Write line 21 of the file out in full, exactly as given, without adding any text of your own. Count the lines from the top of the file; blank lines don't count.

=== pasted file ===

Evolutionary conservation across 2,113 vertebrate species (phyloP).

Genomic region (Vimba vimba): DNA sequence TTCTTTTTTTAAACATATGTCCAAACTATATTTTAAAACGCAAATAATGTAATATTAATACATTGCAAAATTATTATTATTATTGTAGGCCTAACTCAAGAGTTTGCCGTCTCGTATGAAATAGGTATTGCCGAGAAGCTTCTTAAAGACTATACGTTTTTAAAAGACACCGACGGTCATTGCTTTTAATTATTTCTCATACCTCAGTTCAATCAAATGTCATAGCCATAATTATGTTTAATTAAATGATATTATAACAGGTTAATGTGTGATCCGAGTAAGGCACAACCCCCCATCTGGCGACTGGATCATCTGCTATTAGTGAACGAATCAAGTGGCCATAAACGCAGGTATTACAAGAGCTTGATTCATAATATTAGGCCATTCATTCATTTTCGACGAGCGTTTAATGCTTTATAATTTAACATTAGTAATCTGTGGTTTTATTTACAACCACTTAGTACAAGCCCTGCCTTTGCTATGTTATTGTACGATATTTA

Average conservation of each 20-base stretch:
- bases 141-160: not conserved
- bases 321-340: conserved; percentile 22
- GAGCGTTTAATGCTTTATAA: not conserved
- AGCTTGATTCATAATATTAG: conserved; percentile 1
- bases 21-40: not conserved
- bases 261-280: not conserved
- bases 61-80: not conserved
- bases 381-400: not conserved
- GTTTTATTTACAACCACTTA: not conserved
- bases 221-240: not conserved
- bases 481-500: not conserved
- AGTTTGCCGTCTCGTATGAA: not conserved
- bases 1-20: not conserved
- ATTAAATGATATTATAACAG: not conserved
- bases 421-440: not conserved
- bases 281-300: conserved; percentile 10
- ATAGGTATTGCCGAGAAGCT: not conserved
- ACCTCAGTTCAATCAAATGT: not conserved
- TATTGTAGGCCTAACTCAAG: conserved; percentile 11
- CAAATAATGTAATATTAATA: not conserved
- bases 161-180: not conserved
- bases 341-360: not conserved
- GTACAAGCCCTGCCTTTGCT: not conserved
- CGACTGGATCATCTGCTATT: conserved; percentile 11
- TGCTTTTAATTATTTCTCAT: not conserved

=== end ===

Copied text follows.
- ACCTCAGTTCAATCAAATGT: not conserved